BP is credited with being one of the first companies to make a significant grab for the green title with its 2003 "Beyond Petroleum" campaign, via Ogilvy & Mather , New York , emphasizing wind power and solar energy. Landor's Adamson, who helped BP develop its branding effort, said it will still take another five years to determine if the company will be successful in getting the public to think of it as more than just an oil company. "You can be an energy company and call yourself green," Adamson said. "It is harder to be an oil company and totally do it. [But] BP has a holistic approach by aligning the business plans with the marketing promise. They also have the first-mover advantage."
In response to increasing demand for energy with a lower-carbon footprint we have made a major commitment to develop low-carbon sources of energy. In 2005, we launched BP Alternative Energy a business that provides low-carbon power generation solutions. In 2006 we launched a biofuels business that will provide low carbon solutions for transport.
- Helping to develop cleaner fuels for the future.
- Pioneering new carbon storage and ‘gasification’ technologies.
- We are determined to build a sustainable solar business that is both profitable and environmentally beneficial.
- Investing in Solar power and other alternative energies.
- From the refinery in Indiana was allowed to dump mercury into Lake Michigan under a permit issued by the Indiana Department of Environmental Management.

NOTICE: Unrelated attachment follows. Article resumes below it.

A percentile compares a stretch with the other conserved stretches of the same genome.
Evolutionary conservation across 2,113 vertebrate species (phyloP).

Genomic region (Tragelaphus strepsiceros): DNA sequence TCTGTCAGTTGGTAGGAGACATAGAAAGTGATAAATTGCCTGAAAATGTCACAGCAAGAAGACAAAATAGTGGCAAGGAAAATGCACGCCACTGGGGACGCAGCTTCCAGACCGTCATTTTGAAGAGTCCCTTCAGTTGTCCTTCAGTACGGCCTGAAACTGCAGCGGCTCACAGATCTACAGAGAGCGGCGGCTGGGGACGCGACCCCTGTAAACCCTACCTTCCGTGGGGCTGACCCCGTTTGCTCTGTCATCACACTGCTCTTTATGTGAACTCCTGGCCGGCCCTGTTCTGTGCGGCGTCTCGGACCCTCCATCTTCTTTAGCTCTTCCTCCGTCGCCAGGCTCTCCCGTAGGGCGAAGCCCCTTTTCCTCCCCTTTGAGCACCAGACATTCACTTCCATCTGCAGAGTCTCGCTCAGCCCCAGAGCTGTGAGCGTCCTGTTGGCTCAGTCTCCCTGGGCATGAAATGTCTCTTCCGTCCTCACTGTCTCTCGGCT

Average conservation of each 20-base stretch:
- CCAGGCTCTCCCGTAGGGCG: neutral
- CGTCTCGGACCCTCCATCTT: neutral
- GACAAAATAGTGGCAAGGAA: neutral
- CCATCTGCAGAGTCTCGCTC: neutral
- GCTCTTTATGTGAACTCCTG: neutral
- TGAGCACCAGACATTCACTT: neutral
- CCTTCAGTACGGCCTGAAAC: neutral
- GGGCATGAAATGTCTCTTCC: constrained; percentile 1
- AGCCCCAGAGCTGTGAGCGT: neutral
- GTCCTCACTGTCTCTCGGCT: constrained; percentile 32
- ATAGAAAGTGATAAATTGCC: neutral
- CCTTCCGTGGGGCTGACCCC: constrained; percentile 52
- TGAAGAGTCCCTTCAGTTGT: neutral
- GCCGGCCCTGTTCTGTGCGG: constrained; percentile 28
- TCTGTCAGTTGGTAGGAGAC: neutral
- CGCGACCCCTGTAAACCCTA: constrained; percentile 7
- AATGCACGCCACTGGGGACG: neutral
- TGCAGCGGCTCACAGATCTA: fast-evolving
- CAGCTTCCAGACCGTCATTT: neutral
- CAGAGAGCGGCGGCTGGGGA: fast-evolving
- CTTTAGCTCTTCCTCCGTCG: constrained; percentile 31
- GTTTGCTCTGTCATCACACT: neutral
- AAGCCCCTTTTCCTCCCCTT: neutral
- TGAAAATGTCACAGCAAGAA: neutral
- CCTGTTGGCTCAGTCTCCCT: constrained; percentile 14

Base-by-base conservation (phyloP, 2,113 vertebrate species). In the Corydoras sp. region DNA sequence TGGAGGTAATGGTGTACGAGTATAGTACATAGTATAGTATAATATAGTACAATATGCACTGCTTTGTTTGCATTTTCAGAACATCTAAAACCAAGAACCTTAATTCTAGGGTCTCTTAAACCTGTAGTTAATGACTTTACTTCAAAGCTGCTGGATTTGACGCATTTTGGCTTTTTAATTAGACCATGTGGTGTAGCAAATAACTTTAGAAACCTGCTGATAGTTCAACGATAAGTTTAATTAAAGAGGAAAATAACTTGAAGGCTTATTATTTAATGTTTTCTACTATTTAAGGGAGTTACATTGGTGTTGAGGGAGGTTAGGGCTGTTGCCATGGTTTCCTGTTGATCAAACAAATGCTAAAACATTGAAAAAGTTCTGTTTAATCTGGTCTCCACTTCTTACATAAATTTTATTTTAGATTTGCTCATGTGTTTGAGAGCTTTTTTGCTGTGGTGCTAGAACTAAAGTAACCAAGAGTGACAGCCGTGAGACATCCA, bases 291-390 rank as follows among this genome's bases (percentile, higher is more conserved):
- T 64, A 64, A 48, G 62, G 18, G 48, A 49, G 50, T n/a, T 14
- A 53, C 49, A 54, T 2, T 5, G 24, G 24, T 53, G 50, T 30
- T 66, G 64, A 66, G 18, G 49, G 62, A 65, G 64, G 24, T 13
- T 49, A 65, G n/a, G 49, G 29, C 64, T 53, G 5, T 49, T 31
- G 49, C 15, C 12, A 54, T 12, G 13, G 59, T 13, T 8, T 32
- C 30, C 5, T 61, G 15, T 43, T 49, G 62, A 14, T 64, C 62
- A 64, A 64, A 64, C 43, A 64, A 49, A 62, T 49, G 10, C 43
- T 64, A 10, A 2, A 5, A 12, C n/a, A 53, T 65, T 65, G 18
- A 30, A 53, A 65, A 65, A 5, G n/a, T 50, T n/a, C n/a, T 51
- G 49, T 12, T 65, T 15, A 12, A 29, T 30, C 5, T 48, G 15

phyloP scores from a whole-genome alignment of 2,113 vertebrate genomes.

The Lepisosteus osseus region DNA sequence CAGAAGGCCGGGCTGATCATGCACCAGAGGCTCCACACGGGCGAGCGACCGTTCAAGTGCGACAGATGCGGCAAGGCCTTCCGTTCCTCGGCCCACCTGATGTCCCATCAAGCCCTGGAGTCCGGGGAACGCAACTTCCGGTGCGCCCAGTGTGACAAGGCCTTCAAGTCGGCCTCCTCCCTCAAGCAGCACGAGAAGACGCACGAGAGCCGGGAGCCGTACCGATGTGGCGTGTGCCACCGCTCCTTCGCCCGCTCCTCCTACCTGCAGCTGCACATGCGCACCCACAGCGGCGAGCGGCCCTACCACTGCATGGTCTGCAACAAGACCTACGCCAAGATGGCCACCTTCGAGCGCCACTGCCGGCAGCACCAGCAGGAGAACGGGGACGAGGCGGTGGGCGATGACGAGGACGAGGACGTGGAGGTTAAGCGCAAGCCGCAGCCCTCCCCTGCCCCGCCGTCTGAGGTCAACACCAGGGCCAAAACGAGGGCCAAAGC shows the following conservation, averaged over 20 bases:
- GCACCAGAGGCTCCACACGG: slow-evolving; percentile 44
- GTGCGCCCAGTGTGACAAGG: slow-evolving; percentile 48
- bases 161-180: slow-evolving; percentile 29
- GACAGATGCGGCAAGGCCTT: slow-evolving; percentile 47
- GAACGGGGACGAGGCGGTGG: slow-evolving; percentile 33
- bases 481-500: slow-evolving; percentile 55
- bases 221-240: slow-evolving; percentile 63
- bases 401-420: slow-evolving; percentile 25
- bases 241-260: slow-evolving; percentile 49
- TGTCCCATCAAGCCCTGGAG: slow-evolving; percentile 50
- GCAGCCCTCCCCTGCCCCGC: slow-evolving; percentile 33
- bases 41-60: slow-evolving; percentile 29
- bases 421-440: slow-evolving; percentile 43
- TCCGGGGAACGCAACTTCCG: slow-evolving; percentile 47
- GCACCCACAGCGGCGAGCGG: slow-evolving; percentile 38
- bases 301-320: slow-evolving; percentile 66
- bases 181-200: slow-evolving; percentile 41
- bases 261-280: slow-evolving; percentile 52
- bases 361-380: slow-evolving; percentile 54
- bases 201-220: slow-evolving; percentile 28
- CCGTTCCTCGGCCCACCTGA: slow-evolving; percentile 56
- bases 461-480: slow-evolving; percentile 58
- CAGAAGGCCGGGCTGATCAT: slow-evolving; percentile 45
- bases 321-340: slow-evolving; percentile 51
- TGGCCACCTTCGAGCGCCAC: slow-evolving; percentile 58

- we support precautionary action on climate change although we recognize that aspects of the science are still the subject of expert debate and not fully proven
- we believe that climate change is a long-term issue, which needs to be tackled over the next fifty years or more. We support urgent but informed action to stabilize greenhouse gas (GHG) concentrations by achieving sustainable long-term emission reductions at the lowest possible cost
- there are many potential contributors to this goal. We support an inclusive approach that acknowledges the existence of many different starting points, perspectives, priorities and solutions
- we believe that governments and businesses must work together to create policy ‘spaces’ in which economic progress, security of energy provision and emissions reductions can be achieved simultaneously. Such spaces can be defined by appropriate policy and regulation, while activity within them will be driven by market mechanisms
While we are rapidly increasing our supply of low-carbon energy we also recognise that the world will continue to need significant quantities of conventional hydrocarbon-based energy to maintain improvements in living standards and economic development for some decades to come. We estimate our customers’ CO2 emissions from the conventional hydrocarbon products we sell were 539 Mte in 20061 . Figures produced on the same basis for 2005 and 2004 were 570 Mte and 606 Mte respectively.